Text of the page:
DIGITAL TRACING OPTIONS
When employing the graphic approach to cephalometric analysis, the current methods for creating digital tracings include the use of digitizer pads for tracing conventional film; scanners or digital cameras for exporting images to measurement programs; measurement-computing software; and the direct transmission of digital cephalometric images to a computer database.
With digital software systems, tracings can be performed on screen, atop the radiographic image. Landmarks can be easily placed and measurements taken for cephalometric analysis. Such programs even allow illustrations of teeth and hard- and soft-tissue profiles to be placed and adjusted. Finally, tracings and radiographs can be superimposed and compared to diagnose problems, predict and anticipate growth patterns, and plan and track treatments.
Most ceph software is Windows-based, though at least one manufacturer offers ceph software that also works on Macintosh operating systems. Another offers cloud-based tracing software that can be utilized with any operating system. There are also online services that will perform ceph tracings and analyses on uploaded ceph images, as well as store them and facilitate viewing and sharing on a pay-as-you-go basis.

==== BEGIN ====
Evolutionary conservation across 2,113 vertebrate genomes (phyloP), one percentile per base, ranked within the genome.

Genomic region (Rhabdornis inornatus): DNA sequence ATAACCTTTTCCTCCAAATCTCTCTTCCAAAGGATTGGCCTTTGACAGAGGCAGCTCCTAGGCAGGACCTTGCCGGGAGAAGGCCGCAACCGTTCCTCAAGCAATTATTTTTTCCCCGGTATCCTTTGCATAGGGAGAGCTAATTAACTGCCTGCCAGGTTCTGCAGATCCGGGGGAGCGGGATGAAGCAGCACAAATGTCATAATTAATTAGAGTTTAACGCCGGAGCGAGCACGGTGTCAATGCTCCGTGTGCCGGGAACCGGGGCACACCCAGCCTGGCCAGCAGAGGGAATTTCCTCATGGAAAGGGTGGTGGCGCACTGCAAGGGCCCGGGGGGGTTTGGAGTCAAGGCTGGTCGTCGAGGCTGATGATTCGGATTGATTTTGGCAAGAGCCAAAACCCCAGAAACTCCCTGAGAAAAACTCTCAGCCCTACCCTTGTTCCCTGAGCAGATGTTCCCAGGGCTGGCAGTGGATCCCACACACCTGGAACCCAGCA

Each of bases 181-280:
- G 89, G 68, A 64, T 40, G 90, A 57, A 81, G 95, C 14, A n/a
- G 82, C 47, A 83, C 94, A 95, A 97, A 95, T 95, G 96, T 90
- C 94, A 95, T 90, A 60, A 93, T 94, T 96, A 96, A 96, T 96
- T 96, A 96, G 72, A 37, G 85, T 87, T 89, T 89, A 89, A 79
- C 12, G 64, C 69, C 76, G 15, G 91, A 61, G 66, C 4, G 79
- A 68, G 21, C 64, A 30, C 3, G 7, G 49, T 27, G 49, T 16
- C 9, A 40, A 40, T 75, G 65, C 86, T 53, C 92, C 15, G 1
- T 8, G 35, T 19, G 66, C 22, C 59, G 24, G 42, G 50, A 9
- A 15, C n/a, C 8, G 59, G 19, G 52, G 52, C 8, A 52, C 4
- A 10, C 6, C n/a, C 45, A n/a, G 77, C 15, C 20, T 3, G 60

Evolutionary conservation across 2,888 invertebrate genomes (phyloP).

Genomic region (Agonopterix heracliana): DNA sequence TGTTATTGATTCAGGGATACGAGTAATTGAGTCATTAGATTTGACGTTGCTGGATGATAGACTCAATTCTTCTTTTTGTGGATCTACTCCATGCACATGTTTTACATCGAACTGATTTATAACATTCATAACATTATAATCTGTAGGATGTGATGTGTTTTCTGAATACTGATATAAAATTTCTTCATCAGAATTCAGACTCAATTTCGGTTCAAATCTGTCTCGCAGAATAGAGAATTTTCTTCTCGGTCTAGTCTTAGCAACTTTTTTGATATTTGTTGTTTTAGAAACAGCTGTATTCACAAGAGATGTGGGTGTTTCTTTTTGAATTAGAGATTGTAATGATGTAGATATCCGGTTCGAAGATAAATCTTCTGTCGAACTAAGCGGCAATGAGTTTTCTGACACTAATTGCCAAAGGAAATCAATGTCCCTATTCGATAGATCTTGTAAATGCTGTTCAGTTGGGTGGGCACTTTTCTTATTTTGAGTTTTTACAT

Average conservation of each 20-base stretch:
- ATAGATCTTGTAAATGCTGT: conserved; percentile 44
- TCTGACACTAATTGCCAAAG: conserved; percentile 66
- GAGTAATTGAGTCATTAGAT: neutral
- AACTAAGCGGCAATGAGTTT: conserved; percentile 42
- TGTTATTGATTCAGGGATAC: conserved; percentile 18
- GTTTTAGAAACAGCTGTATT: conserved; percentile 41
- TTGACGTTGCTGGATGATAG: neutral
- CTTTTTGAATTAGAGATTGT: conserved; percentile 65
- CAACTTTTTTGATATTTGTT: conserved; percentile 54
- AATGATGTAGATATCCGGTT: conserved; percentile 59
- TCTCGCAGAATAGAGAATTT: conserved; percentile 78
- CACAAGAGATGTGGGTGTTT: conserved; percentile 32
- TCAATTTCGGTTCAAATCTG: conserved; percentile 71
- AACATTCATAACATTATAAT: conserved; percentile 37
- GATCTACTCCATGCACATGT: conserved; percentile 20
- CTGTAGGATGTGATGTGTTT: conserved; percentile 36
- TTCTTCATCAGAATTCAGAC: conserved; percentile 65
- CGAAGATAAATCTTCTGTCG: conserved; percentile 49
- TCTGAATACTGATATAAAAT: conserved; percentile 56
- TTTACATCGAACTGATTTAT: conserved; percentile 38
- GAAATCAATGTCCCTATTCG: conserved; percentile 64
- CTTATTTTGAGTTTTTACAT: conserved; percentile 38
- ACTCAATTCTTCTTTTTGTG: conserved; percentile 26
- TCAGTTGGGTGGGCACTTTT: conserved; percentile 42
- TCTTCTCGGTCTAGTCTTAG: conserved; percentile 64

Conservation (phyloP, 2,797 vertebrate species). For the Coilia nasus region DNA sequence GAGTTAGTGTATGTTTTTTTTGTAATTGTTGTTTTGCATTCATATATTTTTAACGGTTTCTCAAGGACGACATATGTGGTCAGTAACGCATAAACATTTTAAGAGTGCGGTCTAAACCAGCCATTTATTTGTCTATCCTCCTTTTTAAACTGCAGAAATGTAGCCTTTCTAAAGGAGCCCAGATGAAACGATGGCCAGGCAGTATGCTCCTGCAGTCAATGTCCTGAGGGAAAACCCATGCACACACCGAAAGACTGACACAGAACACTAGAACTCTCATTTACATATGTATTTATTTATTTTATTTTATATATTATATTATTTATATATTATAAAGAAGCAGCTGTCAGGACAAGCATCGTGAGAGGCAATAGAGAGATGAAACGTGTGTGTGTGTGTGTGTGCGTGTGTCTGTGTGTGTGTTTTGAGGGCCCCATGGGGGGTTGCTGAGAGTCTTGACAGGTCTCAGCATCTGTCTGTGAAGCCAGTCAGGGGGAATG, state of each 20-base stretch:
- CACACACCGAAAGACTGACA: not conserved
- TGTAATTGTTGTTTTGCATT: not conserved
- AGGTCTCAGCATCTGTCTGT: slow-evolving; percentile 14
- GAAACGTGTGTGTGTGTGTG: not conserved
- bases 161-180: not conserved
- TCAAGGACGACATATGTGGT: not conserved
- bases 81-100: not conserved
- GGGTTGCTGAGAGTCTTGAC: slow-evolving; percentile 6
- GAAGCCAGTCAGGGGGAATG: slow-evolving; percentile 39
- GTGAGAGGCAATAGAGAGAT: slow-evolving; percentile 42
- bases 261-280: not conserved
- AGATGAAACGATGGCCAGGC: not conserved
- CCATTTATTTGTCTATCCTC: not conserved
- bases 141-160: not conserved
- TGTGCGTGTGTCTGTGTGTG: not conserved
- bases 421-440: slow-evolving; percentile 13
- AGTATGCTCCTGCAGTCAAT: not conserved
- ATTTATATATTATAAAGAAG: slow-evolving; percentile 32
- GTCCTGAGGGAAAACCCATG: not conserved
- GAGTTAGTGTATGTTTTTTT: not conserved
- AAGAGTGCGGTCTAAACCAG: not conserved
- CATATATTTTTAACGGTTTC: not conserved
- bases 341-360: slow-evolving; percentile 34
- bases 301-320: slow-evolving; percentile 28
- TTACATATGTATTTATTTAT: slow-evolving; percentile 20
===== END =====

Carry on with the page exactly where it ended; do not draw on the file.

J. Martin Palomo, DDS, MSD, an associate professor and program director of orthodontics at Case School of Dental Medicine in Cleveland, explains that there are five relationships that can be determined with a ceph. "These," he says, "include the position of the upper jaw (maxilla) compared to the cranial base; the position of the lower jaw (mandible) compared to the cranial base; the position of the maxillary teeth related to the maxilla; the mandibular teeth related to the mandible; and the vertical dimension, which evaluates how long the face is, top to bottom."